Your old ISO 9001 QMS 'dolled up' with the language of the 2016 Standard is not going to be adequate.
When you are first audited against ISO 13485:2016, the Auditors, whether a Notified Body or Certification Body, will, as usual, be seeking objective evidence of your compliance with the Standard. Being an audit against ISO 13485, a different style of Quality Management System standard, the extent of the implementation and maintenance of new or changed requirements versus ISO 9001:2015, will be of particular interest.
What's different about ISO 13485:2016?
There are seven key areas whose requirements you can expect them to concentrate on. These are...
1. Unfamiliar Definitions in ISO 13485:2016
Be sure to include a review of the definitions in Part 3 of the Standard in the development, or migration, of your Quality Management System (QMS). We draw your attention in particular to these:
- Advisory notice - covers changes in the use, modification, return, or destruction of a medical device, and regulatory requirements also apply. If your organization holds the marketing authorization/license, don't ignore the requirements here.
- Clinical evaluation - the verification of clinical safety and performance is now included in expanded EU Regulations - check it out.
- Complaint - definition differs from ISO 9000.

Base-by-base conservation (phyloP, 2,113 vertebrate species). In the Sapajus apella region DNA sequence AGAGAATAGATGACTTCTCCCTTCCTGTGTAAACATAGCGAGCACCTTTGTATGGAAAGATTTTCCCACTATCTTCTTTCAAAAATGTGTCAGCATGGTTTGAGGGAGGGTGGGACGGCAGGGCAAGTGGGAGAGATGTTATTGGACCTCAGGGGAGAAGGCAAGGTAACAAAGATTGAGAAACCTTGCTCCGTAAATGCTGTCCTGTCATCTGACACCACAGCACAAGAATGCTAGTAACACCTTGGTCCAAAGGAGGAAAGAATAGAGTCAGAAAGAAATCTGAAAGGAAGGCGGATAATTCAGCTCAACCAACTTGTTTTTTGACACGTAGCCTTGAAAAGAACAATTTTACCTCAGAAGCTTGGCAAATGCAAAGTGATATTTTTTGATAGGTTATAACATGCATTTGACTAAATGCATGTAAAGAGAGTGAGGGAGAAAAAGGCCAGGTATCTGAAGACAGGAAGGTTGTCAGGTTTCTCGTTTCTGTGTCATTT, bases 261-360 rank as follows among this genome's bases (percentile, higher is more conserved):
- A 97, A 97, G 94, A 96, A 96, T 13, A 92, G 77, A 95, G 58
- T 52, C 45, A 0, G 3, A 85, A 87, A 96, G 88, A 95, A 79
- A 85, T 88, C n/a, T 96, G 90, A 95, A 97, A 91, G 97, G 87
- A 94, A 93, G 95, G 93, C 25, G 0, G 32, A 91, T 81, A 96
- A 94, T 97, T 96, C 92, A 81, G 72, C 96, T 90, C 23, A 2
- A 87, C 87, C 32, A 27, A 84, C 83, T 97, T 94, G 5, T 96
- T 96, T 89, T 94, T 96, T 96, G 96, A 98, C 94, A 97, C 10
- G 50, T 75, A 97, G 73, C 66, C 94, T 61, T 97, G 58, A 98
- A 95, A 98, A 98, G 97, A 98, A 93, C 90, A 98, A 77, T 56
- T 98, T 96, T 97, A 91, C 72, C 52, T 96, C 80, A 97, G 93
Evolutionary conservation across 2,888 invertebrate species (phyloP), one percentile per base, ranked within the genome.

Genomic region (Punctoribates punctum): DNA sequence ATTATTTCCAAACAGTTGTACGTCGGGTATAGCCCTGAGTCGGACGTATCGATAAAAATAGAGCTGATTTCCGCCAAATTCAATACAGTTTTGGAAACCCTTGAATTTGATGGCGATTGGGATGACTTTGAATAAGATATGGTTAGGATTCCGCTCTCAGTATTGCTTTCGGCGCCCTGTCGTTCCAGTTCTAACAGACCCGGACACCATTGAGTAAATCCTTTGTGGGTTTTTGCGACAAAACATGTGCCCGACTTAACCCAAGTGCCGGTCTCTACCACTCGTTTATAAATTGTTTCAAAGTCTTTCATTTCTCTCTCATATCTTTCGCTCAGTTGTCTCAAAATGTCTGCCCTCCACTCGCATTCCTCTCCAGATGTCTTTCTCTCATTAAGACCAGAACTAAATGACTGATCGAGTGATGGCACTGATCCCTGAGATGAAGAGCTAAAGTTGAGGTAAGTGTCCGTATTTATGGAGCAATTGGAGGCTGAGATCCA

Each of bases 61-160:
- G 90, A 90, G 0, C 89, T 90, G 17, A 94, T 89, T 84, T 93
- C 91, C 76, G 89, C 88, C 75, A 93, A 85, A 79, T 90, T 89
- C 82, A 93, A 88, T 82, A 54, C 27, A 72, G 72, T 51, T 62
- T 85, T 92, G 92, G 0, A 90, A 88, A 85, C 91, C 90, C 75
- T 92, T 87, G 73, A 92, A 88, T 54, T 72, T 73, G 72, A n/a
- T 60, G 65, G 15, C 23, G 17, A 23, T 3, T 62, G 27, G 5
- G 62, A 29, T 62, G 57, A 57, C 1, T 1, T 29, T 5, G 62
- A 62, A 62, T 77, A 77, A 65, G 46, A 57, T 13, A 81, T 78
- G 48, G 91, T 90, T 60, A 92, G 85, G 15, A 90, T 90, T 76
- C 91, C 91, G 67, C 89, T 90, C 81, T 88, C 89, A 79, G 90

- Labeling - as in Regulations, the definition includes instructions for use.
- Manufacturer - The definition now includes seven explanatory Notes.
- Medical device - the definition here is different from that in EU or FDA Regulations, and you will need to reconcile your QMS against both.
- Post-market surveillance - because of the emphasis Regulators place on feedback from the market, especially after the launch of new products, expect external auditors also to emphasize requirements here.
If these terms are new to you, you need ISO 13485 training.
2. Expanded Requirements for Risk Management in ISO 13485:2016
By now, we are familiar with risk-based thinking as required by ISO 9001. But risk gets a different treatment in ISO 13485. While ISO 9001 is concerned with business risk and consequential effects on customer satisfaction,
ISO 13485 focuses on the medical device itself and the risks in use and misuse to patients' and end-users' safety. A fully-featured risk management process is needed where risks are analyzed and evaluated; where a reduction in risk is needed, a risk treatment plan is developed, which must also be implemented and reviewed.
Providers of goods and services to the medical device sector (e.g., component manufacturers and logistics companies) are not excused from requirements here and, for lack of support and information from the medical device manufacturers, may struggle with this one.
3. Resource Management with Special Attention to People
The provision of adequate resources, and in particular human resources, needs special attention. The work environment (e.g., cleanroom) and contamination control (e.g., staff attire, behavior, and habits) will be focused on. The use of temporary staff will get much attention. Staff will be interviewed about contamination control, for example.
4. Different set of Management Responsibilities in ISO 13485:2016